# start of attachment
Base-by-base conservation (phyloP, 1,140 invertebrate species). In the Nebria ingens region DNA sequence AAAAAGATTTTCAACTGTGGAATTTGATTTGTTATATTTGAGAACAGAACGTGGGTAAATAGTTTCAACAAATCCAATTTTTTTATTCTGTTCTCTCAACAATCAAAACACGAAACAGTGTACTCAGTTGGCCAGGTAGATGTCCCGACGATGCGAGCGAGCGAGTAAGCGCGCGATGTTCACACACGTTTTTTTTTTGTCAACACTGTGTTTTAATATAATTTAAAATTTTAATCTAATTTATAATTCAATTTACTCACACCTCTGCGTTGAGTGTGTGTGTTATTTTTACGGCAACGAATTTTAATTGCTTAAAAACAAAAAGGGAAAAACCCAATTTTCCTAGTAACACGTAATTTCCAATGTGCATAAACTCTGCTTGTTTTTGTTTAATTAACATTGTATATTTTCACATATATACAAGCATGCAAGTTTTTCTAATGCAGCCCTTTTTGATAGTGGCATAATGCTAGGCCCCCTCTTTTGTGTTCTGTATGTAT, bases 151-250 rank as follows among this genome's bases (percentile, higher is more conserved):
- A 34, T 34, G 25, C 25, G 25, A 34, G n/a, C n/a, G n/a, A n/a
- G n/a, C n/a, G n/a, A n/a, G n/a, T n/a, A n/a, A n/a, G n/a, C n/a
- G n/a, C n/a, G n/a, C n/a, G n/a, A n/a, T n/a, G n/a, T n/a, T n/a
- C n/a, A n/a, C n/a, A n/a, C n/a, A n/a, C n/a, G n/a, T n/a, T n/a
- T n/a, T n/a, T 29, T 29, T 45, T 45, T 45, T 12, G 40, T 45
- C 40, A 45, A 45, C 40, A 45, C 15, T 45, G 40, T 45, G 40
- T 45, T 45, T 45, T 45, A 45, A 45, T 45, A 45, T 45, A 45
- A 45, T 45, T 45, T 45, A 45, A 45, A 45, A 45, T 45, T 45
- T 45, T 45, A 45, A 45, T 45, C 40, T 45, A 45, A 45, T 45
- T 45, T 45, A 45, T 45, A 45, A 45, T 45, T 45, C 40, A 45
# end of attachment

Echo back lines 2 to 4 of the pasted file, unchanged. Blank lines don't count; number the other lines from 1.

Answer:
- A 34, T 34, G 25, C 25, G 25, A 34, G n/a, C n/a, G n/a, A n/a
- G n/a, C n/a, G n/a, A n/a, G n/a, T n/a, A n/a, A n/a, G n/a, C n/a
- G n/a, C n/a, G n/a, C n/a, G n/a, A n/a, T n/a, G n/a, T n/a, T n/a